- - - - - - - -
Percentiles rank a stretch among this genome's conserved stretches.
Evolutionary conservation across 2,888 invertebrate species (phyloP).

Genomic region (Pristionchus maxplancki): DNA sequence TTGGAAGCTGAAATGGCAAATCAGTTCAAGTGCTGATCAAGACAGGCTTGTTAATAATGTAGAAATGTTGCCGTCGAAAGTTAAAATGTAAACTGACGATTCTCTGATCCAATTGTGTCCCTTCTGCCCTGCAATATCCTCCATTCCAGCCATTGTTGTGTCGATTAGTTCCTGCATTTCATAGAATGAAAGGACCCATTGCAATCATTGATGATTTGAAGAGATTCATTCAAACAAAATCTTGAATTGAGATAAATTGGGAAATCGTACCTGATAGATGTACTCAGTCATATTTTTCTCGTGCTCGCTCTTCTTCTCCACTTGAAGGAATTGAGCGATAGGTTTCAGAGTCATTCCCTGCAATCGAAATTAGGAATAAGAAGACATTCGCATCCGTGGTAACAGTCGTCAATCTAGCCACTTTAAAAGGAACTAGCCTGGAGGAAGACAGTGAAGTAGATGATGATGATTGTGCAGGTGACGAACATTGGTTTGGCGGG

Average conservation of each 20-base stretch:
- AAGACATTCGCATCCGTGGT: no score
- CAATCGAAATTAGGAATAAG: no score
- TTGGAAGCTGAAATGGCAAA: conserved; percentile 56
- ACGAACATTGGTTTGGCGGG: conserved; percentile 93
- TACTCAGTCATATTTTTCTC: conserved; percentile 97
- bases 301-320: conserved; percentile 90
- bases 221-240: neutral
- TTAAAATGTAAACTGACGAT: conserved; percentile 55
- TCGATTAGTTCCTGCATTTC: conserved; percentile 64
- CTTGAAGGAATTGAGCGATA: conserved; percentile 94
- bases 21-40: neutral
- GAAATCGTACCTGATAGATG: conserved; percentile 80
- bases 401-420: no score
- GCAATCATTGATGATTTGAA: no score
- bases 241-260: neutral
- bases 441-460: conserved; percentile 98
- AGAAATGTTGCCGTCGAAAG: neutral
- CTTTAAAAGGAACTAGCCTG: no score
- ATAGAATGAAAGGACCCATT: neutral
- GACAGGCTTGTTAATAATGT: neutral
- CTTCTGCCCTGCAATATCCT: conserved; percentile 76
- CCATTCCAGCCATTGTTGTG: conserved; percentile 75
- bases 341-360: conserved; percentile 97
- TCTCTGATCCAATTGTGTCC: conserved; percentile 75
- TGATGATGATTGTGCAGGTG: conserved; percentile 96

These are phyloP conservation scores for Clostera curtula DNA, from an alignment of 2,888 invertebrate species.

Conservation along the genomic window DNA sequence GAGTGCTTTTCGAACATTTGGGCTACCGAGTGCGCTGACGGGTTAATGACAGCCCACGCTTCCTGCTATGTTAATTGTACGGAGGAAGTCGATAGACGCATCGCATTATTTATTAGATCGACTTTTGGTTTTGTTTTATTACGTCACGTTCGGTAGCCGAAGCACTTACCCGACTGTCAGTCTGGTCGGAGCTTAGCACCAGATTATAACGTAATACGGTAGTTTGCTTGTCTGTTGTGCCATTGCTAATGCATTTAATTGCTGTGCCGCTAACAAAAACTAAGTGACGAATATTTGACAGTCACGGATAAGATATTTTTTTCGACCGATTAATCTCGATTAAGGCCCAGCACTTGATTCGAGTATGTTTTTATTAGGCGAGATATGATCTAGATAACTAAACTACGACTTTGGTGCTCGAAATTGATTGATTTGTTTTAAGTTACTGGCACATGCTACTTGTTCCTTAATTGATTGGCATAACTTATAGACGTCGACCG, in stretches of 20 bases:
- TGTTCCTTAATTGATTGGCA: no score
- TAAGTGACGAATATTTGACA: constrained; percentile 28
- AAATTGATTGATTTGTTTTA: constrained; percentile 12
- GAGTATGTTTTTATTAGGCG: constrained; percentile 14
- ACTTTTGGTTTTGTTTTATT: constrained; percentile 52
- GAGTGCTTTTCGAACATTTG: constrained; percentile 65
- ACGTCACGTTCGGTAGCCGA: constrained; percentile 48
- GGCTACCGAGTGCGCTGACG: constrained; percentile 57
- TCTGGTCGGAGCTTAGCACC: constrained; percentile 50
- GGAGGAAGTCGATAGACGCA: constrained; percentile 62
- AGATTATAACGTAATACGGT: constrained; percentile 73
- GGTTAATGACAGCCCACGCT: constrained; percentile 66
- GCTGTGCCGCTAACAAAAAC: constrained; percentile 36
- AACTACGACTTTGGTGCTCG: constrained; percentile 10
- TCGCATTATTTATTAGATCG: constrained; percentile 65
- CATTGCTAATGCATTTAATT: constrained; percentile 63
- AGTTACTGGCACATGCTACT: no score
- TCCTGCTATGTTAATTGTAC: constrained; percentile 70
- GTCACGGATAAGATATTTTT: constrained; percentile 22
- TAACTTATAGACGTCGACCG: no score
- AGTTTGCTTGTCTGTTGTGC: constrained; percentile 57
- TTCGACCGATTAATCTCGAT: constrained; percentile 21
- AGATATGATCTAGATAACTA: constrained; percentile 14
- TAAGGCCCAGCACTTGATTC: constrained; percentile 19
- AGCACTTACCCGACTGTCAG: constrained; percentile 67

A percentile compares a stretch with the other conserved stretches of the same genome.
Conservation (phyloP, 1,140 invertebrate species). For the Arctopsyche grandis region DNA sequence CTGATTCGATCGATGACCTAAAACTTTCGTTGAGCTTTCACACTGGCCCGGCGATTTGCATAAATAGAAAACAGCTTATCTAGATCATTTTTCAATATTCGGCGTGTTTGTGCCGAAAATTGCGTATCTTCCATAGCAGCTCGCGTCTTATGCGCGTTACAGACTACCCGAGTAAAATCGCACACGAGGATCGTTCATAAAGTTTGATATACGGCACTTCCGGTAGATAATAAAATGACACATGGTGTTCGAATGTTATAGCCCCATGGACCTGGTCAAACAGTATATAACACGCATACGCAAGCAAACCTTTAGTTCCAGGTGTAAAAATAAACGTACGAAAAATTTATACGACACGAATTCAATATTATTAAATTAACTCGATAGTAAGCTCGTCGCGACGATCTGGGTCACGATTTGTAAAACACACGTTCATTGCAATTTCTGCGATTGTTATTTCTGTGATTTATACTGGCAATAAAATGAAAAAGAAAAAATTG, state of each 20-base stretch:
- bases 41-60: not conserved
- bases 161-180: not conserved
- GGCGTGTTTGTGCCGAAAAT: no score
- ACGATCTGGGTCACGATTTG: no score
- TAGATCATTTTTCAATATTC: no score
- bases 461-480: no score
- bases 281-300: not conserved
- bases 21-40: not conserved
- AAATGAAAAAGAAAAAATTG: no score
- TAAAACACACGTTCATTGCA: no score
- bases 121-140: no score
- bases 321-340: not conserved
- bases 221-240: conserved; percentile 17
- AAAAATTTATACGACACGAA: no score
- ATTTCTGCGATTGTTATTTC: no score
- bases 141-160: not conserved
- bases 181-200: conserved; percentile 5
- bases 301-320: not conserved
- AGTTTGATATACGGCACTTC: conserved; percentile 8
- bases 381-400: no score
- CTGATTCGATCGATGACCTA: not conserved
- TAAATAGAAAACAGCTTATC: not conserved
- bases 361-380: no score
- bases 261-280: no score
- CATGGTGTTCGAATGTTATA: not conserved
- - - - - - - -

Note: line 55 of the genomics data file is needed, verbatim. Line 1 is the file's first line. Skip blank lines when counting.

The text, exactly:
- TAAGGCCCAGCACTTGATTC: constrained; percentile 19